The first of these rupturing episodes is in Harlem at the cabaret she attends with her friends. At first, “It was gay, grotesque, and a little weird. Helga Crane felt singularly apart from it all…they descended through a furtive narrow passage, into a vast subterranean room.” (60). Already Helga feels distanced from the scene and any sense she was to get would be one of affectation (it is interesting to note that they “descended” into a “furtive” passage, suggesting hidden depths that are about to be discovered). This affectation continues as she was, “oblivious of the reek of flesh, smoke, and alcohol…oblivious of the color, the noise, and the grand distorted childishness of it all.” (61).  Then the music overtakes her senses and provides a feeling in which, “The essence of life seemed bodily motion.” (61). This bodily motion seems to be the catalyst of a physical sensation that creates in her a ‘feeling’ of racial self-loathing. For when the music stops Helga is shaken to, “a shameful certainty that not only had she been in the jungle, but that she had enjoyed it, began to taunt her…She wasn’t, she told herself, a jungle creature.” (61). Even though moments earlier, “the essence of life seemed bodily movement”, once the music stops a sense of shame takes hold that seems tied more to Anne Grey’s ways of seeing things than Helga’s, but the seed of emotion brought on by this ‘physical’ irritant awakens in Helga a call to action, or at least a call to flight. In the end, it takes the derisive talk by her Harlem compatriots concerning Audrey Denney, Helga’s elusive visionary double, and the pure envy and admiration that Helga feels at watching Denney dance with unabashed freedom from anyone’s gaze to actually “feel”, as she “forgot the garish crowded room. She forgot her friends. She saw only two figures, closely clinging. She felt her heart throbbing. She felt the room receding.” (64, emphasis added).  She’s gone.

The second such instance in which a physical irritant leads Helga to feelings and then emotions in which she physically acts, to once again flight, is the revival scene in which she seeks refuge from a storm (both a meteorological and mental state after having been rejected by Anderson). As she finds shelter in the revival, at first she is emotionally wrought and breaks down, though it isn’t specified what she is breaking down for (although presumably it is Anderson’s response to her) the audience she is a part of in the revival certainly doesn’t know this. Helga then composes herself to observe her surroundings and the affectation begins. There were, “shouting and groanings of the congregation. Particularly she was interested in the writhings and weepings of the feminine portion, which seemed to predominate…frenzied women gesticulated, screamed, wept, and tottered to the praying preacher, which had eventually become a candenced chant.” (114, emphasis added). The words used to describe her observations are, “entertained”, “interested”, and generally the narrative tone here is one of observation with little to no feeling involved. Then, “Fascinated, Helga Crane watched until there crept upon her an indistinct horror of an unknown world. She felt herself in the presence of a nameless people, observing rites of a remote obscure origin.” (114). So once again, the affection which Helga takes in this revival turns to feeling in which she is usually familiar but in this last and final case she is unfamiliar, “she felt an echo of the weird orgy resound in her own heart; she felt herself possessed by the same madness;…Frightened at the at the strength of the obsession, she gathered herself for one last effort to escape, but vainly.” (114, emphasis added). She goes from “felt” to gathering for one last “effort” implying an emotion, or physical manifestation of her feelings. Once again, she takes on flight, but this time it is one of submission as she relinquishes control of her own soul and body and seduces the pastor into a situation of forced matrimony.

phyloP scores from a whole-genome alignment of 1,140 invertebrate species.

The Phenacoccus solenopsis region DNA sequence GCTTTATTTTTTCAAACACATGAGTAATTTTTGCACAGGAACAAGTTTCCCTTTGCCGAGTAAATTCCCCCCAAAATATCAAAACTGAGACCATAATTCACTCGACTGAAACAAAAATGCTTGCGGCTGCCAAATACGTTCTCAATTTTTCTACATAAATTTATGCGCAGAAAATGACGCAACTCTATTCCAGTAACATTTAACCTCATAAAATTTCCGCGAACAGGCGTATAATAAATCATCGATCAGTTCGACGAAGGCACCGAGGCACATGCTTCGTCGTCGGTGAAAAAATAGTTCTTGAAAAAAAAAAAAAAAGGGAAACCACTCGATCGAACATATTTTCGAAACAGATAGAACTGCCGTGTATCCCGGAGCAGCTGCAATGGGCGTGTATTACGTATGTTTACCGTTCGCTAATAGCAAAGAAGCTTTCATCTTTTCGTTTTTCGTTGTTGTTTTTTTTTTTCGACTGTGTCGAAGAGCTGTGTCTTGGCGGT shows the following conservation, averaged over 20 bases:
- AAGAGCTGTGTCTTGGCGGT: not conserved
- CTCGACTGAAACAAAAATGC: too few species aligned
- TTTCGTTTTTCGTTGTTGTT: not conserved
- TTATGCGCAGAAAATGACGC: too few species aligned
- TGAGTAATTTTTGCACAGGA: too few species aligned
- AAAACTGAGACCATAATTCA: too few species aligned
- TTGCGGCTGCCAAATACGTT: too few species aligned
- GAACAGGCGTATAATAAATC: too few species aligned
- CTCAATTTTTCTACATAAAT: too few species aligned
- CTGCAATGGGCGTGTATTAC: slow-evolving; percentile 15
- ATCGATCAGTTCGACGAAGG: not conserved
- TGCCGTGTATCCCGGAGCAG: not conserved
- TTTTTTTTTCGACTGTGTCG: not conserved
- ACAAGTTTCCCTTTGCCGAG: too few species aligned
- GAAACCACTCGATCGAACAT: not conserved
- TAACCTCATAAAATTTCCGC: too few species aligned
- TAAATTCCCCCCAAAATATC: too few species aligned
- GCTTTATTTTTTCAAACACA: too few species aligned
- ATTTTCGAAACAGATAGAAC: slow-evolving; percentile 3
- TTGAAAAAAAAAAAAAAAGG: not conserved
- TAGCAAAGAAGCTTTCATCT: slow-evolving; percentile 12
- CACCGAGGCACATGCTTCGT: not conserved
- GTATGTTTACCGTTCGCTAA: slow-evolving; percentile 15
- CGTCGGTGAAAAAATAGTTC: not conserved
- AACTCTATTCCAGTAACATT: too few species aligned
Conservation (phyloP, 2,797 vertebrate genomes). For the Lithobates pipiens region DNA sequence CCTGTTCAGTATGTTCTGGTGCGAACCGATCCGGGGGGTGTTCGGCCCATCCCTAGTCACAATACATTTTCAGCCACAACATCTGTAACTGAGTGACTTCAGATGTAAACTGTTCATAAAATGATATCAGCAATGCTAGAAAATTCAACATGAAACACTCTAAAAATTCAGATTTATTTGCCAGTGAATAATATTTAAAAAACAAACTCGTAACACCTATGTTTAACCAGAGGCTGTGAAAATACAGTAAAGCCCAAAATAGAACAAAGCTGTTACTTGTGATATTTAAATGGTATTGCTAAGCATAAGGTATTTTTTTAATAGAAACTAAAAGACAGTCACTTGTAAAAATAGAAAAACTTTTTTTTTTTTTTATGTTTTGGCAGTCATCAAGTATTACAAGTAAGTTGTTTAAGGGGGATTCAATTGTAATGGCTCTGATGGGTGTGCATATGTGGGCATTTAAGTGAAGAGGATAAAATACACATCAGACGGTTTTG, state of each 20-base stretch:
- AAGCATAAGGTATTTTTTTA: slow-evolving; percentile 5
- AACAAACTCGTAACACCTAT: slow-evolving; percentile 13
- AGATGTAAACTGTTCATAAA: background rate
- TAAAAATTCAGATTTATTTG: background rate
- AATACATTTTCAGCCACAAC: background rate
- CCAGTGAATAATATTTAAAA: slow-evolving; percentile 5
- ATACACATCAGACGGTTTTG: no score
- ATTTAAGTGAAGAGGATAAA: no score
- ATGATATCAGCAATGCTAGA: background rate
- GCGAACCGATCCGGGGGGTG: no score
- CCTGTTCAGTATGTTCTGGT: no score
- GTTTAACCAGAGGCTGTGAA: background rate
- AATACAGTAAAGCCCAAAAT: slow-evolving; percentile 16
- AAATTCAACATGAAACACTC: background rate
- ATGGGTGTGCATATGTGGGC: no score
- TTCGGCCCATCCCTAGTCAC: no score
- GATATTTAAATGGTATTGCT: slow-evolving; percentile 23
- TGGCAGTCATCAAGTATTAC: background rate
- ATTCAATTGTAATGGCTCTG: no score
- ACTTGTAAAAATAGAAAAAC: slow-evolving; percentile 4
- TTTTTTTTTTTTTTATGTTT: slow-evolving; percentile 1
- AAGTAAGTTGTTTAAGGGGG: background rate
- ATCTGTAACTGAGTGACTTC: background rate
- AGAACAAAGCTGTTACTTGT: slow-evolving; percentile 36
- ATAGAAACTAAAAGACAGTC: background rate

The journey taken internally, due to external circumstances, is one that is illustrated in the actions, feelings, and emotions of Helga throughout the novel; but the scenes of physically extreme agitation are the ones in which she ruptures into action. This journey of feeling from affect, to feelings, to emotions is displayed in the syntax, diction and narrative of Quicksand and supports the irritation argument, as well as its physical manifestations, that Ngai puts forth.